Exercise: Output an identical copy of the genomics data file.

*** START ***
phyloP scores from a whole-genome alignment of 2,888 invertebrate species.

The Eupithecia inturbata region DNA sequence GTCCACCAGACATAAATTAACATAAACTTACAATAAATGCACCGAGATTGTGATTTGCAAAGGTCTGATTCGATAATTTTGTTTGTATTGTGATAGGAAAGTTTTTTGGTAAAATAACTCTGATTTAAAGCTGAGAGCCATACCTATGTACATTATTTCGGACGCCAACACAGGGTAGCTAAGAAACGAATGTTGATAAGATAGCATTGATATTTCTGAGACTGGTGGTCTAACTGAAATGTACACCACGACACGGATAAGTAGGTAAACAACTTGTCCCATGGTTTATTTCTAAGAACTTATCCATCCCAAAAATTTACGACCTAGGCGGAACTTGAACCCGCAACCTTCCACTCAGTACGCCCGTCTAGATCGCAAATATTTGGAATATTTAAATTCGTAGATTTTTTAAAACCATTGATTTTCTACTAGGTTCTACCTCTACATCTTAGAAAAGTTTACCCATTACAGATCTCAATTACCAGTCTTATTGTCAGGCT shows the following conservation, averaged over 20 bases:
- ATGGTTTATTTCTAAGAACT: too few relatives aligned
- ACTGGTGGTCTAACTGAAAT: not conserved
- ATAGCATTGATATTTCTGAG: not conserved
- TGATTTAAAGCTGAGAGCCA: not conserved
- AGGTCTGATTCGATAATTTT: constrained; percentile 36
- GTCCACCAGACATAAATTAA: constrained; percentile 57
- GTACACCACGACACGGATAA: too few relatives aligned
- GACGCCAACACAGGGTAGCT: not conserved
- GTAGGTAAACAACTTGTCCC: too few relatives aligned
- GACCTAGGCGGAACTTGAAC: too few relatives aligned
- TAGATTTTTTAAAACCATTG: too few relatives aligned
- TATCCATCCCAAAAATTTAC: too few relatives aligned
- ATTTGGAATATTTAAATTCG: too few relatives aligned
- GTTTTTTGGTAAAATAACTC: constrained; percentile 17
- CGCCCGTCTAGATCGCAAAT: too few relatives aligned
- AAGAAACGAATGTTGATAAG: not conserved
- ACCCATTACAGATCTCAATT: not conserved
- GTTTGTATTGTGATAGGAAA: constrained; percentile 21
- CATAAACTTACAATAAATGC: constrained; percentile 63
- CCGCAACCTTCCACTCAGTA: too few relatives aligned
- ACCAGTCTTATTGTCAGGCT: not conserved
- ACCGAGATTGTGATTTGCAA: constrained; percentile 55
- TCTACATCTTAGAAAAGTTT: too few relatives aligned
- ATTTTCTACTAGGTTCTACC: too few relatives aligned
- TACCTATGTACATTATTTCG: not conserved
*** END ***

phyloP scores from a whole-genome alignment of 2,888 invertebrate species.

The Eupithecia inturbata region DNA sequence GTCCACCAGACATAAATTAACATAAACTTACAATAAATGCACCGAGATTGTGATTTGCAAAGGTCTGATTCGATAATTTTGTTTGTATTGTGATAGGAAAGTTTTTTGGTAAAATAACTCTGATTTAAAGCTGAGAGCCATACCTATGTACATTATTTCGGACGCCAACACAGGGTAGCTAAGAAACGAATGTTGATAAGATAGCATTGATATTTCTGAGACTGGTGGTCTAACTGAAATGTACACCACGACACGGATAAGTAGGTAAACAACTTGTCCCATGGTTTATTTCTAAGAACTTATCCATCCCAAAAATTTACGACCTAGGCGGAACTTGAACCCGCAACCTTCCACTCAGTACGCCCGTCTAGATCGCAAATATTTGGAATATTTAAATTCGTAGATTTTTTAAAACCATTGATTTTCTACTAGGTTCTACCTCTACATCTTAGAAAAGTTTACCCATTACAGATCTCAATTACCAGTCTTATTGTCAGGCT shows the following conservation, averaged over 20 bases:
- ATGGTTTATTTCTAAGAACT: too few relatives aligned
- ACTGGTGGTCTAACTGAAAT: not conserved
- ATAGCATTGATATTTCTGAG: not conserved
- TGATTTAAAGCTGAGAGCCA: not conserved
- AGGTCTGATTCGATAATTTT: constrained; percentile 36
- GTCCACCAGACATAAATTAA: constrained; percentile 57
- GTACACCACGACACGGATAA: too few relatives aligned
- GACGCCAACACAGGGTAGCT: not conserved
- GTAGGTAAACAACTTGTCCC: too few relatives aligned
- GACCTAGGCGGAACTTGAAC: too few relatives aligned
- TAGATTTTTTAAAACCATTG: too few relatives aligned
- TATCCATCCCAAAAATTTAC: too few relatives aligned
- ATTTGGAATATTTAAATTCG: too few relatives aligned
- GTTTTTTGGTAAAATAACTC: constrained; percentile 17
- CGCCCGTCTAGATCGCAAAT: too few relatives aligned
- AAGAAACGAATGTTGATAAG: not conserved
- ACCCATTACAGATCTCAATT: not conserved
- GTTTGTATTGTGATAGGAAA: constrained; percentile 21
- CATAAACTTACAATAAATGC: constrained; percentile 63
- CCGCAACCTTCCACTCAGTA: too few relatives aligned
- ACCAGTCTTATTGTCAGGCT: not conserved
- ACCGAGATTGTGATTTGCAA: constrained; percentile 55
- TCTACATCTTAGAAAAGTTT: too few relatives aligned
- ATTTTCTACTAGGTTCTACC: too few relatives aligned
- TACCTATGTACATTATTTCG: not conserved